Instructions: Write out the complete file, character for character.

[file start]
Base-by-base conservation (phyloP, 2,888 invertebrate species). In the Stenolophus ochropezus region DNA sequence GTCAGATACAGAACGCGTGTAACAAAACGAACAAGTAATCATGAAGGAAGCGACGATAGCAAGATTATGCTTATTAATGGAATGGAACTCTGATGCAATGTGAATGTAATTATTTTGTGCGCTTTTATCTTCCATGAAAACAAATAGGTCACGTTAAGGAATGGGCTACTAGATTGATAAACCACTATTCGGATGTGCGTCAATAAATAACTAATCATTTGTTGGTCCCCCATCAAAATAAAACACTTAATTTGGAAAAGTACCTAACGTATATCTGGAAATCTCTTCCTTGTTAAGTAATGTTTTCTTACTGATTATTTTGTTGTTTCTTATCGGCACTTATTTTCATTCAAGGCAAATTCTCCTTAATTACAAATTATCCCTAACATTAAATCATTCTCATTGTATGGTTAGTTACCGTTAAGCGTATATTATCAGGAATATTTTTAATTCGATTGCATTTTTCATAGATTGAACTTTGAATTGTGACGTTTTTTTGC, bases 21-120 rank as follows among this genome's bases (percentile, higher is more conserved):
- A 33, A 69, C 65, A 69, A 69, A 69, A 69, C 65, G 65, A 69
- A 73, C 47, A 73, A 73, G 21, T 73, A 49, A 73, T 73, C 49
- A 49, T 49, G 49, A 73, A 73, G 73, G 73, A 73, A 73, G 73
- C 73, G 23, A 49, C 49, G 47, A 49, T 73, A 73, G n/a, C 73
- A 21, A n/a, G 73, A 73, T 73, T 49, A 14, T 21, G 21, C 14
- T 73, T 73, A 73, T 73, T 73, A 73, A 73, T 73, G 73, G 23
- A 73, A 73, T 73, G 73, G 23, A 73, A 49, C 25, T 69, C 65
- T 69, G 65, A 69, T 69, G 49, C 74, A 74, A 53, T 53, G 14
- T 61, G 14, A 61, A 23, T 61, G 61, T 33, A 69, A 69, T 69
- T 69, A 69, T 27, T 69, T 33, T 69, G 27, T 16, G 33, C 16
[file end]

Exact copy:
Base-by-base conservation (phyloP, 2,888 invertebrate species). In the Stenolophus ochropezus region DNA sequence GTCAGATACAGAACGCGTGTAACAAAACGAACAAGTAATCATGAAGGAAGCGACGATAGCAAGATTATGCTTATTAATGGAATGGAACTCTGATGCAATGTGAATGTAATTATTTTGTGCGCTTTTATCTTCCATGAAAACAAATAGGTCACGTTAAGGAATGGGCTACTAGATTGATAAACCACTATTCGGATGTGCGTCAATAAATAACTAATCATTTGTTGGTCCCCCATCAAAATAAAACACTTAATTTGGAAAAGTACCTAACGTATATCTGGAAATCTCTTCCTTGTTAAGTAATGTTTTCTTACTGATTATTTTGTTGTTTCTTATCGGCACTTATTTTCATTCAAGGCAAATTCTCCTTAATTACAAATTATCCCTAACATTAAATCATTCTCATTGTATGGTTAGTTACCGTTAAGCGTATATTATCAGGAATATTTTTAATTCGATTGCATTTTTCATAGATTGAACTTTGAATTGTGACGTTTTTTTGC, bases 21-120 rank as follows among this genome's bases (percentile, higher is more conserved):
- A 33, A 69, C 65, A 69, A 69, A 69, A 69, C 65, G 65, A 69
- A 73, C 47, A 73, A 73, G 21, T 73, A 49, A 73, T 73, C 49
- A 49, T 49, G 49, A 73, A 73, G 73, G 73, A 73, A 73, G 73
- C 73, G 23, A 49, C 49, G 47, A 49, T 73, A 73, G n/a, C 73
- A 21, A n/a, G 73, A 73, T 73, T 49, A 14, T 21, G 21, C 14
- T 73, T 73, A 73, T 73, T 73, A 73, A 73, T 73, G 73, G 23
- A 73, A 73, T 73, G 73, G 23, A 73, A 49, C 25, T 69, C 65
- T 69, G 65, A 69, T 69, G 49, C 74, A 74, A 53, T 53, G 14
- T 61, G 14, A 61, A 23, T 61, G 61, T 33, A 69, A 69, T 69
- T 69, A 69, T 27, T 69, T 33, T 69, G 27, T 16, G 33, C 16